The Baron & Tonik vie for the attention of ‘damsel in distress’ and fellow moon gazer Princess Bianca (Jana Bjenchovka) who believes the pale moon to be full of ‘silver lillies forever sweetly chiming.’

Zeman creates a sumptuous fantasy, combining colour tint on monochrome, live-action with stop-motion, puppetry, and hand drawn animation heavily influenced by the 19th century engravings of Gustav Doré. A bookend narrative device opens and closes on the illuminated moon where poet Cyrano de Bergerac casts his hat out to the stars in celebration of ‘luna’ – a haven for fantasists, dreamers and lovers. Terry Gilliam provided his own interpretation with The Adventures of Baron Munchausen in 1988.

Countdown (1967)

Director: Robert Altman

After a 10-year hiatus from film, Robert Altman directed this haunting sixties sci-fi charting the intense rivalry between America and Russia in their quest to be the first on the moon.

James Caan is a civilian Lee Stegler favoured for the ‘Pilgrim One Project’ mission over Commander Chiz Stewart (Robert Duvall). The tension and rivalry between themselves mirrors the Soviet and U.S ‘race’ to the moon and the leads’ hot chemistry as the two rookies vying for supremacy would be put to good use in their later collaboration in The Godfather.

Altman’s lavish wide-range shots of Gaia rising ominously over the shadows of the huge craters and grey sloping valleys, captures the miniscule figure of Lee exploring the lunar terrain. He stumbles upon three dead cosmonauts and is moved by their sacrifice, which he knows could have been him if certain precautions had not been taken. Lee constructs a makeshift memorial placing their national flags together in solidarity before making it to the moon lander with less than 7 minutes of oxygen in his spacesuit.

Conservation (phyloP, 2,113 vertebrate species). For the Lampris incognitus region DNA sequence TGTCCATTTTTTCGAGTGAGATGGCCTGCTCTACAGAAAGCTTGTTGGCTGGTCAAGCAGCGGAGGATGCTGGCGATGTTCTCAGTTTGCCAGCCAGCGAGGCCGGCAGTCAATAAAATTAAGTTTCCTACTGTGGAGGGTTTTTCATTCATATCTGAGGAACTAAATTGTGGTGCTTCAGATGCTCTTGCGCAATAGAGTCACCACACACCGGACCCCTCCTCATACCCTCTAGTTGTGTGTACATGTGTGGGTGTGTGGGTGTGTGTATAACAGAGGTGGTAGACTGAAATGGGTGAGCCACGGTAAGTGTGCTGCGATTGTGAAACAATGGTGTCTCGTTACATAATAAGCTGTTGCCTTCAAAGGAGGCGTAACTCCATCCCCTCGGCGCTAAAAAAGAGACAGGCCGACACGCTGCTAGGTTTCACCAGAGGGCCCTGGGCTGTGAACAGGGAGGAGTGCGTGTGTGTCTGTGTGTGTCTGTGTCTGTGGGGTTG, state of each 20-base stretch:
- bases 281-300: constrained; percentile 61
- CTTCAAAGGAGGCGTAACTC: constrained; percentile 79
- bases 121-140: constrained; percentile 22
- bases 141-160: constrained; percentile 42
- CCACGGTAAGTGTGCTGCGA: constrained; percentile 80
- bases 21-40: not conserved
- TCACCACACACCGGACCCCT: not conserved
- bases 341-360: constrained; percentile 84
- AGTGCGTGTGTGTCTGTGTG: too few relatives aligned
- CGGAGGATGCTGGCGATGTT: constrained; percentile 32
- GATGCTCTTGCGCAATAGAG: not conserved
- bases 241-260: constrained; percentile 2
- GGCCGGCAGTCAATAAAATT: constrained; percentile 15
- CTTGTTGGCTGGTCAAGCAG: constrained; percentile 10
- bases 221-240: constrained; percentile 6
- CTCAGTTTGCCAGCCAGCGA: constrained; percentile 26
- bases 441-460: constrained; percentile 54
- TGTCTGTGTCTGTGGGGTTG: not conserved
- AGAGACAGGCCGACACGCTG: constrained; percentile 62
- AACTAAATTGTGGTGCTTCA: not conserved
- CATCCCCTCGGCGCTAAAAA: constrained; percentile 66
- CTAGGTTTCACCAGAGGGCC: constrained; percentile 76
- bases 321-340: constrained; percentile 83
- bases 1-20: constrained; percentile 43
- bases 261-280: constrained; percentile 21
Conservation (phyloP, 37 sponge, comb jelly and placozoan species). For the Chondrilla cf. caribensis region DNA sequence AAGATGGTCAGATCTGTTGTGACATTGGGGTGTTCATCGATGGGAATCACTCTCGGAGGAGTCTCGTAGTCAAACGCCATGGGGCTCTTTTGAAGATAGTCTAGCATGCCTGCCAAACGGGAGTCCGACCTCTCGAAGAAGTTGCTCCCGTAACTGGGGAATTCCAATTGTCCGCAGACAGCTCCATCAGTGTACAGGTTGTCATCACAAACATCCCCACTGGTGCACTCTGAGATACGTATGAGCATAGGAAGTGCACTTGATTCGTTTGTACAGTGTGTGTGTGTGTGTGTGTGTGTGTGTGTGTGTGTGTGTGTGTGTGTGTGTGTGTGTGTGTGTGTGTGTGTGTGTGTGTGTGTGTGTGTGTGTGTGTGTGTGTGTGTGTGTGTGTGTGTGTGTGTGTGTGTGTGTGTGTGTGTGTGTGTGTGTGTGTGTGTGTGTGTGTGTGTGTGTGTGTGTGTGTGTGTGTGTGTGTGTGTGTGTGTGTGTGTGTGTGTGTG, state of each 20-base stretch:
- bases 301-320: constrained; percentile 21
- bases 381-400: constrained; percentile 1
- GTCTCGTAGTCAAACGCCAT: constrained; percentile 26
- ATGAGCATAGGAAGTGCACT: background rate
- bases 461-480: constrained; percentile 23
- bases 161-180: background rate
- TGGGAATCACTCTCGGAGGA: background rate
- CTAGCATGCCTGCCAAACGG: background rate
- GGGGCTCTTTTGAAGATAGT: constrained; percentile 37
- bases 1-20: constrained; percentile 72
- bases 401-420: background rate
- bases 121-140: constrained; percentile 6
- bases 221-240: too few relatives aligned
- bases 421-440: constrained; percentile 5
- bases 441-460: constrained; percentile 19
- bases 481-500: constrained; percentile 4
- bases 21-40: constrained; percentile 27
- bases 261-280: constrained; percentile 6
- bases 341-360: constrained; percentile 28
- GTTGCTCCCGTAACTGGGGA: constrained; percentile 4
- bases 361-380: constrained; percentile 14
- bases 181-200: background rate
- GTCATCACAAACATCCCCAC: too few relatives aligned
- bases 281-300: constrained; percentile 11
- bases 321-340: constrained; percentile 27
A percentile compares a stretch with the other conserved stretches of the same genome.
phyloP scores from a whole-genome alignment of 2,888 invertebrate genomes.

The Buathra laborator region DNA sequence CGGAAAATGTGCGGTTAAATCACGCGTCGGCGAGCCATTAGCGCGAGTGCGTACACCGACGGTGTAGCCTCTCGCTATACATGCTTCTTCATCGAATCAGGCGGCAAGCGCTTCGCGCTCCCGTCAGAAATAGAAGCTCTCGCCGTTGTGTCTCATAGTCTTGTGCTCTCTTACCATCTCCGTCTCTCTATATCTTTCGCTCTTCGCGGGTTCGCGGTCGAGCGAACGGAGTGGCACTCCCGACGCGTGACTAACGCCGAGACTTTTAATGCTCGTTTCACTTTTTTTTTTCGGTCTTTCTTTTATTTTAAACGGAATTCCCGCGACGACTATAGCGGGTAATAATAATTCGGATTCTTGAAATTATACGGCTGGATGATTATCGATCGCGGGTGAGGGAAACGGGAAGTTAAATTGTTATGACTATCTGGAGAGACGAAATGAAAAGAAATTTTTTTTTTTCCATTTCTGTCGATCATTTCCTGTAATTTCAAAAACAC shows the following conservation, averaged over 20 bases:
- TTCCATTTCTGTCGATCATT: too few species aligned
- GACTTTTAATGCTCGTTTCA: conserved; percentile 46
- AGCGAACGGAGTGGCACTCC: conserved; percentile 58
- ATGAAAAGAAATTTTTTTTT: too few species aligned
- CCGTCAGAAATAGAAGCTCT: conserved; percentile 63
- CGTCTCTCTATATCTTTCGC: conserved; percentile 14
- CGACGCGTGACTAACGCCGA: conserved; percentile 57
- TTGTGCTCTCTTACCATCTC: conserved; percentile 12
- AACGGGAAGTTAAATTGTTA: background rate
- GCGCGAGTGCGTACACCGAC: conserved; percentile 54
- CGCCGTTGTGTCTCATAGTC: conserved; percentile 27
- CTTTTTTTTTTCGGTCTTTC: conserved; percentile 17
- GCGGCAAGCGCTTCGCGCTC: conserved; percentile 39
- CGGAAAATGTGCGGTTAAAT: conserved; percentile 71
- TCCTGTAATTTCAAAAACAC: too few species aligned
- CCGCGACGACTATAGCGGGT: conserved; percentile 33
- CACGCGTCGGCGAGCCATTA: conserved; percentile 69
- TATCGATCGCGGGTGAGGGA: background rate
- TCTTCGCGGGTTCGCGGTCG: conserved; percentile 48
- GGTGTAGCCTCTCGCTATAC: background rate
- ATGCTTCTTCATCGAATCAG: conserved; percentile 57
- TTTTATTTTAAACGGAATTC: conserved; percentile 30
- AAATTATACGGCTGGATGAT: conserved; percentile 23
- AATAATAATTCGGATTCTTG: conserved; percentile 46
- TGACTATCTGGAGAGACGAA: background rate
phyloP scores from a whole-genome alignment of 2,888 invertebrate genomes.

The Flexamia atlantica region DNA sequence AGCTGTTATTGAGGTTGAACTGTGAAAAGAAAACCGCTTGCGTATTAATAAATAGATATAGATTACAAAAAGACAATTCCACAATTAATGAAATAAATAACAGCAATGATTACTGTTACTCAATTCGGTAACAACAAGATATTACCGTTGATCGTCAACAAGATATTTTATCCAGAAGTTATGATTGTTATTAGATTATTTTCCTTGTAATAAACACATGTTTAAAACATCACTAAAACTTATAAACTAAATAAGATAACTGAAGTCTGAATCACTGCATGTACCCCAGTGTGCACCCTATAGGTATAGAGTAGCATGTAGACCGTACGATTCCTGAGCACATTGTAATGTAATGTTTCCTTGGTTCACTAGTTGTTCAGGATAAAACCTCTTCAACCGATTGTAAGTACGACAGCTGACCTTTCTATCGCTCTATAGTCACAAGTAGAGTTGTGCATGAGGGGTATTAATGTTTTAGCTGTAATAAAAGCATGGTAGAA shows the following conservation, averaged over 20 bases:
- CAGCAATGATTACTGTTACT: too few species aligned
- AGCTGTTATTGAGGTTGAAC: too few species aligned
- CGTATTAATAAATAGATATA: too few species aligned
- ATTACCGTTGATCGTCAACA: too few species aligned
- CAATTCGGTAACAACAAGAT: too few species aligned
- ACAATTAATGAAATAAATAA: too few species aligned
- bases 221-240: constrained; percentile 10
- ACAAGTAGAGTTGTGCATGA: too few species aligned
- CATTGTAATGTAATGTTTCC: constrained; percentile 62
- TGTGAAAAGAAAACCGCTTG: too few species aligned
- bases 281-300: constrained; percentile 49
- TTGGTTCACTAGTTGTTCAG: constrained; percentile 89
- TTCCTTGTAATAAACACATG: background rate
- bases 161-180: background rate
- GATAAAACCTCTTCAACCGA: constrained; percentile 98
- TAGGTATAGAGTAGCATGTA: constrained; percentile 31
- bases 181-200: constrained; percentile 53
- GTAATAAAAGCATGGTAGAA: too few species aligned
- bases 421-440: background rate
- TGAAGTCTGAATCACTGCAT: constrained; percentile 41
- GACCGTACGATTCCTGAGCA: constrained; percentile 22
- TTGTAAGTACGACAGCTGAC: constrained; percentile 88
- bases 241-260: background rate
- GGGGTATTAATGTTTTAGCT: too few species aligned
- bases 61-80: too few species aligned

A Grand Day Out (1989)

Director: Nick Park

Wallace (voiced by Peter Sallis) & his trusty canine Gromit, are shocked to learn that they’ve run out of wensleydale slices for their crackers during the Bank holiday weekend. Horrified, they set forth on a journey to sample the moon’s yellow cheese.

Upon their arrival, the duo occurs the wrath of a coin operated robot-cooker who’s angered by their audacity. Multi-tasking as a parking meter attendant, the lone robot issues a heavy fine for their oil spillage, creeps behind Wallace with a black truncheon, and cuts the fuselage to the rocket after missing an opportunity for a skiing break on Earth. Conceived as a graduate project by Nick Park in 1982, the short took nearly 7 years to produce, but produced a humorous tale of man’s ineptitude against the power of artificial intelligence. Park received an Oscar nomination for Best Animated Short Film (losing out to Creature Comforts in 1990).

Apollo 13 (1995)

Director: Ron Howard

Based on the true-life events of the ill-fated mission to the moon by Apollo 13 in 1970, Tom Hanks stars as Commander Jim Lovell, who fights to control an explosion on-board the Odyssey jeopardising the crew including Lovell, Fred Haise (Bill Paxton), and Jack Swigert (Kevin Bacon).

200,000 miles away from the Earth, the trio have half an hour to view the imposing face of the illuminated moon through the darkness of their spacecraft before heading for home. Tom Hanks is fantastic as the cool, unflappable Lovell who must engineer an escape plan by using the LM ‘lifeboat’ Aquarius before the crew die from dangerously high levels of carbon dioxide.

Lovell never set foot on the moon, but remains only one of three to orbit the moon twice, notably during the Christmas of 1968 on Apollo 8. Lovell would later write about his near-death experiences in his memoir, Lost Moon.

In The Shadow of The Moon (2007)

Director: David Sington

For the first time, 10 of the 12 Astronauts who travelled to the moon between 1968-1972, provide first hand testimonies of the physical, emotional and mental impact of their journey to the moon.

Michael Collins discusses the long shadowy craters of the hostile, forbidding moon surface, before reading the hastily prepared speech of President Nixon in the event of his death on-board Apollo 11. Charlie Duke talks of the problems of navigating his vessel through billowing lunar dust, and debris which hindered his descent, whilst Eugene Cernan recalls the power of the rover buggy, which he drove downhill through the gravelly terrain of the valleys at a world speed record of 17 kilometres an hour during NASA’s last expedition in December, 1972.